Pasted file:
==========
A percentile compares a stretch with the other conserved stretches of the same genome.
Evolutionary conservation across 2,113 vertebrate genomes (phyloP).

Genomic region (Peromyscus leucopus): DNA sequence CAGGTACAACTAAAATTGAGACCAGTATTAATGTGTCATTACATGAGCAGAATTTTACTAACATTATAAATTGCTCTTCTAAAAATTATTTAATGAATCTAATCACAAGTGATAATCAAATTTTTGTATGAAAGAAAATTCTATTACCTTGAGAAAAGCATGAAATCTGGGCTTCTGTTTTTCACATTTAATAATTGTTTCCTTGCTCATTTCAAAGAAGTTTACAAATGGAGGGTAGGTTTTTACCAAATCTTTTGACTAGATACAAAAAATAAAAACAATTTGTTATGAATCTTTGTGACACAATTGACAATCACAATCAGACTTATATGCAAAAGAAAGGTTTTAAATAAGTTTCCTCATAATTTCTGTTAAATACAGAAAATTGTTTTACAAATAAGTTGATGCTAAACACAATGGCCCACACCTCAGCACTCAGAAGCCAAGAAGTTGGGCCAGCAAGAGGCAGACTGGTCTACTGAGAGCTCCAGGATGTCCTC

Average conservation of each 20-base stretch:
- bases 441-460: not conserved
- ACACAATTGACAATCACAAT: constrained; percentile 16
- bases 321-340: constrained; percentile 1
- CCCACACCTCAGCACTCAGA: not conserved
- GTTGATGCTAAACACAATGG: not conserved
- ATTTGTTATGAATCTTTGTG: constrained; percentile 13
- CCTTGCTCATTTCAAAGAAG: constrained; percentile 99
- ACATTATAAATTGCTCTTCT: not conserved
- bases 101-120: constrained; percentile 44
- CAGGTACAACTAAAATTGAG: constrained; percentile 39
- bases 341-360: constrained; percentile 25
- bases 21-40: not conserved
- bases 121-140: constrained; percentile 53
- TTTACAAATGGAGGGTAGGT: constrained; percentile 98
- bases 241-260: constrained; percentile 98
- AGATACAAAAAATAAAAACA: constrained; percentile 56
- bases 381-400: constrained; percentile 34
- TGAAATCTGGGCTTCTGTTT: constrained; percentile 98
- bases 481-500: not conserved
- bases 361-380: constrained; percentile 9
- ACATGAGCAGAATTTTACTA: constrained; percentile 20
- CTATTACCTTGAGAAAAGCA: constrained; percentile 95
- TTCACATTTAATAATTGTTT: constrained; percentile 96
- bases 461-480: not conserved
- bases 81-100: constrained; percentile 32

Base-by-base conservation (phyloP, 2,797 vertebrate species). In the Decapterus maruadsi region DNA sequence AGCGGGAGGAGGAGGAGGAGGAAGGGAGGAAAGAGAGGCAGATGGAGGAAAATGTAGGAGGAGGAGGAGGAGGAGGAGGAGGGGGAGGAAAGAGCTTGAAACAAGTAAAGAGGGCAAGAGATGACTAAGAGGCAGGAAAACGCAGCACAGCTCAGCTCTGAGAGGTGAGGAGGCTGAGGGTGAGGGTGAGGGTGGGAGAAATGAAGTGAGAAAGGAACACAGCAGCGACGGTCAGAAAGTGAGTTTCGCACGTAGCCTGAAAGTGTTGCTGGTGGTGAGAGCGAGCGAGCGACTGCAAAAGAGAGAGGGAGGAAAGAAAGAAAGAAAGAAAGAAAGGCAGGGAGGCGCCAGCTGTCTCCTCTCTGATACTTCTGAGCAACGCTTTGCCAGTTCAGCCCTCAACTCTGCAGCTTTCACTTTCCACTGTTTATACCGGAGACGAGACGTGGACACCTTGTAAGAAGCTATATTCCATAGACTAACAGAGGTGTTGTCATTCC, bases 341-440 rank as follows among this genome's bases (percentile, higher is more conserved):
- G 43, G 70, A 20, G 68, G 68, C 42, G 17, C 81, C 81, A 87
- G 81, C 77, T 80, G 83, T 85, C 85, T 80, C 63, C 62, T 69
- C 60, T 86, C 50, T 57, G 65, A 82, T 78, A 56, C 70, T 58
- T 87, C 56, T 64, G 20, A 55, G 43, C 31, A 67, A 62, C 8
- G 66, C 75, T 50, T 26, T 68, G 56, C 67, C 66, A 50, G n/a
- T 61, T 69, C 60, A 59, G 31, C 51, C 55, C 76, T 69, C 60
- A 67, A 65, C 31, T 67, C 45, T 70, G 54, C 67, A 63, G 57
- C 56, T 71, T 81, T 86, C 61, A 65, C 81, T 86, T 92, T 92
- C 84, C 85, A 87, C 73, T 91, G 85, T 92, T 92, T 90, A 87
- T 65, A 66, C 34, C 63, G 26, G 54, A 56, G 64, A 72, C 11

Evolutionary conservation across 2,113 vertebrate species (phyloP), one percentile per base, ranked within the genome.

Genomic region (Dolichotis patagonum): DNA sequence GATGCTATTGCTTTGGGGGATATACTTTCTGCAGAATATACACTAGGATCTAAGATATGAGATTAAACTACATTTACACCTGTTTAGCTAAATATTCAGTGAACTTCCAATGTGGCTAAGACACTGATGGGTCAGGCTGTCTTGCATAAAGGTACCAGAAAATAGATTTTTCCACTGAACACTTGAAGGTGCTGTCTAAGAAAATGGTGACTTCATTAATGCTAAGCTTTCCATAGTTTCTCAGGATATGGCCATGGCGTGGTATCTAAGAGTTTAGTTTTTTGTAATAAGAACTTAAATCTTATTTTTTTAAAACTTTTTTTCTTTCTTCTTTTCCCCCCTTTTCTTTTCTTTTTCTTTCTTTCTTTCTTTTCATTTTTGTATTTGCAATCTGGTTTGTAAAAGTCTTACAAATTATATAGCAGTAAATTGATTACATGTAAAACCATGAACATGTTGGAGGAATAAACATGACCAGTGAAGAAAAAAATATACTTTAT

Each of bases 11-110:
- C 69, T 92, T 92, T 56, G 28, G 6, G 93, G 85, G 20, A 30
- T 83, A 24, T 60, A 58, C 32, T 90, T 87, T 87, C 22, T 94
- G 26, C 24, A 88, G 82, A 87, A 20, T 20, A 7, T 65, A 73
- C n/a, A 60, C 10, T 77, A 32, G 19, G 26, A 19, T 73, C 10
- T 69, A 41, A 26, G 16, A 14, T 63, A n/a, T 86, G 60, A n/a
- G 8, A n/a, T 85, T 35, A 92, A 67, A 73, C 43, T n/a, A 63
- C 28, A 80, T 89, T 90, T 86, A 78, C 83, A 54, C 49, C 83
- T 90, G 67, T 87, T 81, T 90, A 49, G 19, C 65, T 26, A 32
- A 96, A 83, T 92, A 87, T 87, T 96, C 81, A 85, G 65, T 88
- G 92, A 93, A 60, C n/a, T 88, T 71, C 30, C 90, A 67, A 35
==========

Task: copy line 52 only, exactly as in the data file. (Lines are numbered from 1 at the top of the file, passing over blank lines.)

- A 96, A 83, T 92, A 87, T 87, T 96, C 81, A 85, G 65, T 88